After winning the Republican nomination for President in 1988, George H.W. Bush announced, "If I win, Americans will fall in love with Barbara Bush." He was right. Barbara Pierce Bush's comfort with her grandmotherly image, her graciousness, and her ability to poke fun at herself endeared her to the nation. Capitalizing on the esteem of both the public and the press, the First Lady used her popularity to focus attention on those causes she considered important.
Barbara Bush toured homeless shelters, day-care centers, and hospitals, where she spent time with children suffering from leukemia, becoming a living memorial to a daughter who died of the disease. She physically embraced those suffering from AIDS, assuring Americans that they could not contract the disease through casual contact. She promoted volunteerism and programs that assisted the elderly and urged a more conciliatory approach toward gays in the Republican Party.
But Barbara Bush's major interest was the cause of literacy. She believed that literacy "fits in with so many other things. If more people could read, fewer people would have AIDS. There would be less homelessness. I'm absolutely convinced of that." She was also sure that a higher literacy rate would mean fewer social ills, including less crime, violence, drug abuse, and teen pregnancy. Barbara was committed to increasing the literacy rate in the United States and used the power of her office to realize that goal. She wrote two children's books on the issue of literacy and donated the proceeds to its advancement. She discussed the importance of reading on the Oprah Winfrey show, wrote about it for Reader's Digest, and made it the focus of her weekly radio show for children, "Mrs. Bush's Story Hour." She attended hundreds of events geared to literacy, including school visits and General Educational Development (GED) graduations. She also established the Barbara Bush Foundation for Family Literacy that solicited public and private donations for literacy programs.
Barbara's support of literacy endeared her to thousands of Americans, but not everyone was impressed. In 1990, some students at Wellesley College protested her appearance as that school's commencement speaker. Opponents argued that inviting First Lady Barbara Bush, whose national significance was due only to her husband's achievements, was not in keeping with the Wellesley way. Despite the unfriendly atmosphere, she addressed the graduates, winning over many of her critics with her conclusion alone: "Who knows? Somewhere out in this audience may even be someone who will one day follow in my footsteps and preside over the White House as the president's spouse. And I wish him well."Her comments were not made simply to engender good will among the nation's youth. Barbara Bush believed women of all ages were equal to numerous challenges -- including those of military combat and government service. Indeed, she asserted, "I think many women, certainly of my generation, can run the world." Such comments diverged from the traditional and matronly image Barbara Bush conveyed. But under the faux pearls and the conservative suits was a First Lady who had sharp political instincts and got angry -- but only in private -- when insults were hurled at her husband. George Bush acknowledged this less well-known side of his wife when he claimed, "She'll go to bat for me, sometimes more than I'm inclined myself. She'll take 'em on head-to-head, dog eat dog. And that's fine. I'm glad to have her defending me. I'd rather have her on my side than not."While the First Lady was on the President's side in public, she occasionally disagreed with him in private. Barbara Bush had more moderate views than the President on issues such as abortion and women in combat, but kept her opinions largely to herself. In contrast, she served openly as her husband's sounding board and urged him to increase funding for AIDS and Head Start programs. Barbara Bush's political views, wit, and overall popularity with the American people generated high demand for her as a speaker. She campaigned for congressional candidates in the midterm election, becoming the first First Lady to campaign by herself for members of her husband's party. She also spoke before the 1992 Republican National Convention. Although attacks on Democratic challenger Bill Clinton's wife had become a staple of Republican strategy, Barbara Bush thought such tactics were inappropriate and chose instead to focus attention on her husband and his strengths as President.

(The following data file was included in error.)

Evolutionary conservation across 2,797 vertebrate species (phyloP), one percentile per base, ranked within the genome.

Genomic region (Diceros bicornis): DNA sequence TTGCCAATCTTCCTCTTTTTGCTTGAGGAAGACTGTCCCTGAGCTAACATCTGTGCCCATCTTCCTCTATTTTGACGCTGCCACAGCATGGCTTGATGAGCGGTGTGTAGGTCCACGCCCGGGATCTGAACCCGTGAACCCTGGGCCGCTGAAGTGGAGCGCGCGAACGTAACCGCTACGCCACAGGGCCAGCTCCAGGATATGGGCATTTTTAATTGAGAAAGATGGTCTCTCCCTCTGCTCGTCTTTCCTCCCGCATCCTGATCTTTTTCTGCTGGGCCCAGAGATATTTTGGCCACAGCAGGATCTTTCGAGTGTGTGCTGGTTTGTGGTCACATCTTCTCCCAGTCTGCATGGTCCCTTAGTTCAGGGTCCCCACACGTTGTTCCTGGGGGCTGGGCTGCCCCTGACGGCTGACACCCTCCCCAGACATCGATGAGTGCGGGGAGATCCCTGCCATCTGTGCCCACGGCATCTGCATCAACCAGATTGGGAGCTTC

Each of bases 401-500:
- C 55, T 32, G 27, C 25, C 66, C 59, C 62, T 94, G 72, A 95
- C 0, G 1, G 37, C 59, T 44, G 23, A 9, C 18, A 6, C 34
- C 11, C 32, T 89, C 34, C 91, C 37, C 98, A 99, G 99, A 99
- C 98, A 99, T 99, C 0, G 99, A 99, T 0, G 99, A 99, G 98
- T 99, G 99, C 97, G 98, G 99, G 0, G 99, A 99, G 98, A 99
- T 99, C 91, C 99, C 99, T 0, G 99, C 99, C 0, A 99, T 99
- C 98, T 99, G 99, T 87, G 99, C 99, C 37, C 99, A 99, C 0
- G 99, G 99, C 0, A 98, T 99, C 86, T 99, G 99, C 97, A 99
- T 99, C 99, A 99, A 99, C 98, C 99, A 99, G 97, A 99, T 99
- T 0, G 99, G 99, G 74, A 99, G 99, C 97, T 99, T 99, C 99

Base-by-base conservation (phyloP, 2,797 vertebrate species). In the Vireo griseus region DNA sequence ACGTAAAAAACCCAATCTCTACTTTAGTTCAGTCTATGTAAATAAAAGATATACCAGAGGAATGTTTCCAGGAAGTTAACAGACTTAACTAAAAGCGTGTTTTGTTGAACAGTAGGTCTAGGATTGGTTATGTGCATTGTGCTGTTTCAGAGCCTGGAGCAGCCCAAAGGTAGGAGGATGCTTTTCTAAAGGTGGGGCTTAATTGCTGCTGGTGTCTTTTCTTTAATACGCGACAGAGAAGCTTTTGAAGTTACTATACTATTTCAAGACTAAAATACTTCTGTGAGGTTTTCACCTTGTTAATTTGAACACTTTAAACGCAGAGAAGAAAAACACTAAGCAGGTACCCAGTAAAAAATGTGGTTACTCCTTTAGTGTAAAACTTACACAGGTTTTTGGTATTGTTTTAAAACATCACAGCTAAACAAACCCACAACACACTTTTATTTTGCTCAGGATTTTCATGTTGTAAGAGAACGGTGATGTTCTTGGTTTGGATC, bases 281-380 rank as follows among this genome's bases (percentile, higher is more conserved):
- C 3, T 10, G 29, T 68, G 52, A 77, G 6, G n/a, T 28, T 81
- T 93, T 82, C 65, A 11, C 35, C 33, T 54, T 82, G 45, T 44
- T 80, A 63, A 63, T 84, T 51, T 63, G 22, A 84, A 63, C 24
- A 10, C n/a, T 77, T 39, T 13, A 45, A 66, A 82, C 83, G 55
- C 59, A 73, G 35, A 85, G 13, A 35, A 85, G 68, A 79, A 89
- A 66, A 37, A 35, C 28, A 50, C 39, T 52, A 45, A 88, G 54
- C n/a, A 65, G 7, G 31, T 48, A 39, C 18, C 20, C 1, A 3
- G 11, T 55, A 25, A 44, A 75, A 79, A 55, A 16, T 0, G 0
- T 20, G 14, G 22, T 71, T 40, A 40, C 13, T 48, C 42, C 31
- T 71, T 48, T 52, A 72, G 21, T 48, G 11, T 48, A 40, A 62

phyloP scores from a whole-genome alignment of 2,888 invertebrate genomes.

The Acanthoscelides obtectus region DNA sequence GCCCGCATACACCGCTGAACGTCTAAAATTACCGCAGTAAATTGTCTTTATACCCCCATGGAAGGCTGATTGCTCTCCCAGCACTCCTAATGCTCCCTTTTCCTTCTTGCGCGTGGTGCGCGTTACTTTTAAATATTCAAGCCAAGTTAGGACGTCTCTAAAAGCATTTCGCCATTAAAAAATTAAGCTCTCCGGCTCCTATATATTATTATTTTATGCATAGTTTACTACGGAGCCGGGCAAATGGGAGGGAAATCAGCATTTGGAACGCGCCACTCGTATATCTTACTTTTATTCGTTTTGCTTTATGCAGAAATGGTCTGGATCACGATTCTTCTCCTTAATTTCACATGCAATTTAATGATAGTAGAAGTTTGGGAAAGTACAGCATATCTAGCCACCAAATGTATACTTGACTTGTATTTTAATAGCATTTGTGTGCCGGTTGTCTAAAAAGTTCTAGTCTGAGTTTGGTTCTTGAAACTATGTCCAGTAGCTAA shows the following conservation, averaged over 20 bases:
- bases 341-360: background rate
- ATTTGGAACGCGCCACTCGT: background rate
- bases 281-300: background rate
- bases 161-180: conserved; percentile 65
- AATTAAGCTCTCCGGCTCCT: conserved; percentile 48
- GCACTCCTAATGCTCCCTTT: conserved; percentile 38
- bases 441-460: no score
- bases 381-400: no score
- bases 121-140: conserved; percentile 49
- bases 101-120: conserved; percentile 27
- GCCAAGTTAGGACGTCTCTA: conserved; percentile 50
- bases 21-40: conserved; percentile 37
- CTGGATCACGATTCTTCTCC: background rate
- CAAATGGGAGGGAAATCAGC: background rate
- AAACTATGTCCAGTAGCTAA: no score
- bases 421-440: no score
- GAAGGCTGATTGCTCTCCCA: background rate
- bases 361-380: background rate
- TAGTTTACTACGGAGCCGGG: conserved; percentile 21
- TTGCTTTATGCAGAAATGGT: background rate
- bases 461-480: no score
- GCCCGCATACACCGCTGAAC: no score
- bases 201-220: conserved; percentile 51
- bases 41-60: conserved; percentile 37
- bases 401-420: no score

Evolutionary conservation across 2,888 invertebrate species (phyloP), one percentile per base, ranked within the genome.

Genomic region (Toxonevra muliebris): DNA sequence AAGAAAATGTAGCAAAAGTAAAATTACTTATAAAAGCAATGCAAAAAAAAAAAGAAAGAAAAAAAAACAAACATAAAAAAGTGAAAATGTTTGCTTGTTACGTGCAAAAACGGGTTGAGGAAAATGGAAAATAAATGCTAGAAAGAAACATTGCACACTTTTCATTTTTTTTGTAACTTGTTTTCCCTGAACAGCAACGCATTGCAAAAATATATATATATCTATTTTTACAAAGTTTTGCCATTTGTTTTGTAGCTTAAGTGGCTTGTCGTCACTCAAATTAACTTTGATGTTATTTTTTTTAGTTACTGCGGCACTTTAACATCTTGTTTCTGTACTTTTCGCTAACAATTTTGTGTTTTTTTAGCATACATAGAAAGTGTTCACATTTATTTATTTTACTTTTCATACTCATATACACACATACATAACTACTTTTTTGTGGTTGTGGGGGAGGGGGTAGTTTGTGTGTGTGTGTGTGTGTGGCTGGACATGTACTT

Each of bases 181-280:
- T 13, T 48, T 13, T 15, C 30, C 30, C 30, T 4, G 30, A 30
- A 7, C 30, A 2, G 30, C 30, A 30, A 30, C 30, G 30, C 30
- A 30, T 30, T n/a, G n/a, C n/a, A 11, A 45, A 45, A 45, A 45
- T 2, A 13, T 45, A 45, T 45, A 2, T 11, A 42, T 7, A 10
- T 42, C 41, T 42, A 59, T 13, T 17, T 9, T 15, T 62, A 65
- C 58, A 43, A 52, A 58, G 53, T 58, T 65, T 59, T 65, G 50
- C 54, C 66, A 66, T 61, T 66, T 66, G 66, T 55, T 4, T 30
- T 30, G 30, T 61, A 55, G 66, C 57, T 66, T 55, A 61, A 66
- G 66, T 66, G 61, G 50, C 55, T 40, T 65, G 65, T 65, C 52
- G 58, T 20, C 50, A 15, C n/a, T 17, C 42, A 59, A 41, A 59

Despite Barbara's popularity among the American people and her ardent support of her husband, George Bush lost his bid for reelection in 1992. Although Barbara was First Lady for only four years, her name has become synonymous with a nationwide campaign for literacy. Her commitment to her cause, even as she suffered the effects of Graves disease, never faltered. While she brought no great innovations to the Office of the First Lady, her style and maternal sensitivity made both the woman -- as well as the office -- extremely popular with voters. These qualities also engendered comparisons with Eleanor Roosevelt, for her nurturing and commitment to causes and projects assisting the less fortunate. Such a comparison must have been a welcome one for Barbara Bush, who was keenly aware of her predecessors' legacies. She discovered that "they all had something I might try to emulate, for instance, Eleanor Roosevelt -- caring. Bess Truman, took care of Harry, Lady Bird Johnson, grace under pressure. Nancy Reagan -- protected the White House." But while Barbara might gain inspiration from those who had come before her, she did not intend to imitate anyone, believing that "each spouse has to define the job for herself." Not only did Barbara Pierce Bush define the role of First Lady for herself, she became a definitive First Lady for all time.